In any case, car prices have increased recently in Moscow but are still not as high as in Europe, for example. Normally it would cost around R 400-500 ($ 12- $ 15) to get from the outskirts of Moscow to the city center (around 30-60 minutes by car depending on traffic) and around R 200 ($ 8 ) to get around the center (10-15 min by car). I usually calculate 200 R ($ 7) every 10 minutes.

5. Rent-A-Car


Renting a car can be a good alternate to taking taxis. For example, a trip from a Moscow airport costs around $ 70, but you can rent a car for $ 50 / day directly from the airport if you rent it for 3 days (it costs less if you rent it longer) . Also be sure to take out insurance, it is worth it, as driving in Moscow is a bit chaotic (like in Greece, Italy or the Caribbean). If they allow you to leave the car in another city, this could be a good way to travel when you are in a group.

You can check the prices of the major car rental operators in Moscow using the online car rental service Way to Russia. It will normally cost between $ 30 and $ 50 per day, depending on the length of the rental. Russian operator Eleks-Polus offers cheaper Russian cars ($ 25- $ 30 a day), but they don’t have offices at Moscow airports and don’t speak English.

NOTICE Rent-a-Car Moscow. Address: Sheremetyevo II Airport, telephone: +7 (495) 578-7179, fax: 578-7179.

NOTICE Rent-a-Car Moscow. Address: Gallery Actor Business Center. Tverskaya Ul., # 2. Entrance. 3, 6th floor. Neighborhood: Tverskaya, Pushkinskaya metro (purple), Tverskaya (green). Phone: +7 (495) 937-9434, fax: 937-9433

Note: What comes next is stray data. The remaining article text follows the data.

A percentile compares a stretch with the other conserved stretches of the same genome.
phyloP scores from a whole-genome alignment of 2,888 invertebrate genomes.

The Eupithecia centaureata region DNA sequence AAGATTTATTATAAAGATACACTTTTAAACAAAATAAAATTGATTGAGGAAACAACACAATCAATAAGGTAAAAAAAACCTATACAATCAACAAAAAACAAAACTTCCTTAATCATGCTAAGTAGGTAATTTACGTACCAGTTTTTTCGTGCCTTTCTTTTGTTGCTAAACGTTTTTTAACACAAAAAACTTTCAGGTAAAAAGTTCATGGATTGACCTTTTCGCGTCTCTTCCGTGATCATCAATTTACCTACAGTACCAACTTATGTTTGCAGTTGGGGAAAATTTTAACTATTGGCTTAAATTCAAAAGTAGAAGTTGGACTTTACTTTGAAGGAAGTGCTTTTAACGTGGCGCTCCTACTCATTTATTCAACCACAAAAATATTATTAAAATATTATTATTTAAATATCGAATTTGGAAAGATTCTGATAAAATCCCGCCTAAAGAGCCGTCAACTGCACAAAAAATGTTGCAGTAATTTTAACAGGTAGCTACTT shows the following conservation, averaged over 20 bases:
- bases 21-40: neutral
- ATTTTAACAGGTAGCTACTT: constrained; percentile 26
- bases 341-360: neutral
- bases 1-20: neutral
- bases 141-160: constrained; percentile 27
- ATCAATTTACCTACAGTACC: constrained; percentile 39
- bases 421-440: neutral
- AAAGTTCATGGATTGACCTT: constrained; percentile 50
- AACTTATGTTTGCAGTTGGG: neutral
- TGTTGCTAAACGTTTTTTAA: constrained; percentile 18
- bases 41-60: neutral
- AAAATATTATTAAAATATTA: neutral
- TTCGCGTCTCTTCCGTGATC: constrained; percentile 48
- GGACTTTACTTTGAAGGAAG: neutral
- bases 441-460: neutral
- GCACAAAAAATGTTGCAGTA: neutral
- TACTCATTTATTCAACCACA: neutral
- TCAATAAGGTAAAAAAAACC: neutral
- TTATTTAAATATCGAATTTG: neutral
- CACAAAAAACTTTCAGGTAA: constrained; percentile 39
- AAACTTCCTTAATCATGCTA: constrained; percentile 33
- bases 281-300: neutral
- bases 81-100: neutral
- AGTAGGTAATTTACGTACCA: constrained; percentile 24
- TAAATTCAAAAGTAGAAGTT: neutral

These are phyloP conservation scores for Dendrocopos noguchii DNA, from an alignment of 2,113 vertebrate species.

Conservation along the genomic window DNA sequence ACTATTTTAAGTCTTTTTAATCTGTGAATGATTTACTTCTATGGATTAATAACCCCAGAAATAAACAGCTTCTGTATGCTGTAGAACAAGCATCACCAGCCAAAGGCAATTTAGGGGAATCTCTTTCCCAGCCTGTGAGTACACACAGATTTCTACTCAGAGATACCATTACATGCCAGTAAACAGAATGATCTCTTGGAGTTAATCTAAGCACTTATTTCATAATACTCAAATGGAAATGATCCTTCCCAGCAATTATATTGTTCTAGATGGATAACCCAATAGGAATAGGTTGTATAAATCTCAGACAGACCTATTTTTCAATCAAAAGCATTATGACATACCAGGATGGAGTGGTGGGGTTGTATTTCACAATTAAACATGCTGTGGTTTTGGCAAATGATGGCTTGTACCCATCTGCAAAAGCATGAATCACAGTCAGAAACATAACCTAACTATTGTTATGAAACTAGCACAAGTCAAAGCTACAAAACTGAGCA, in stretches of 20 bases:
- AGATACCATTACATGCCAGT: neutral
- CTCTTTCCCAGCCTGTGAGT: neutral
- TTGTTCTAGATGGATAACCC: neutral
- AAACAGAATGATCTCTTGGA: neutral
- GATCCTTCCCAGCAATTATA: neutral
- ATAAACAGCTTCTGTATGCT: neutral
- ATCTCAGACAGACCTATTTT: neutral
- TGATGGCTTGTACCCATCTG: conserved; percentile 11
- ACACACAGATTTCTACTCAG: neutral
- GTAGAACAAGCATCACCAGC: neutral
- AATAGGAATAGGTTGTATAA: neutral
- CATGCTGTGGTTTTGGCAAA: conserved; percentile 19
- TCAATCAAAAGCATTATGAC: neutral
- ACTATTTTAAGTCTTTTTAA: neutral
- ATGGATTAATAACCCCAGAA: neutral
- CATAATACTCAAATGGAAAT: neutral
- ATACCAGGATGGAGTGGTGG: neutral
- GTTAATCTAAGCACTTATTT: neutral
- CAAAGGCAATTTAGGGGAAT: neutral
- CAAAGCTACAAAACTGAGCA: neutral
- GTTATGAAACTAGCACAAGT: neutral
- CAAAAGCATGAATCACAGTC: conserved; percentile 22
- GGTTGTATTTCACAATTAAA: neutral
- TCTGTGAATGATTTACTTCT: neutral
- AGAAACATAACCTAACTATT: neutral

BUDGET Rent-a-Car Moscow. Address: Volgogradsky Prospekt, # 43, building 1. Telephone: +7 (495) 737-0407. Fax: 737-0406.HERTZ Rent-a-Car Moscow. Address: Chernyakhovskogo Ul., #4. Phone: +7 (495) 937-3274. Fax : 956-1621.

ELEKS-POLUS – The local rent-a-car operator, offering Russian cars at lower prices ($20-$25 / day). You will need to pay $300 US as a credit and, and present your passport. Internet:, tel: +7 495 232-9009)

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6. Bicycle and Scooter Rentals in Moscow


There are no special cycle lanes and it is not safe to leave bikes on the streets, even when tied. However, there are some bicycle rental services in the city. Also, in summer, scooters are popular. Moscow isn’t the nicest place to get around on a scooter, but it’s still a lot of fun.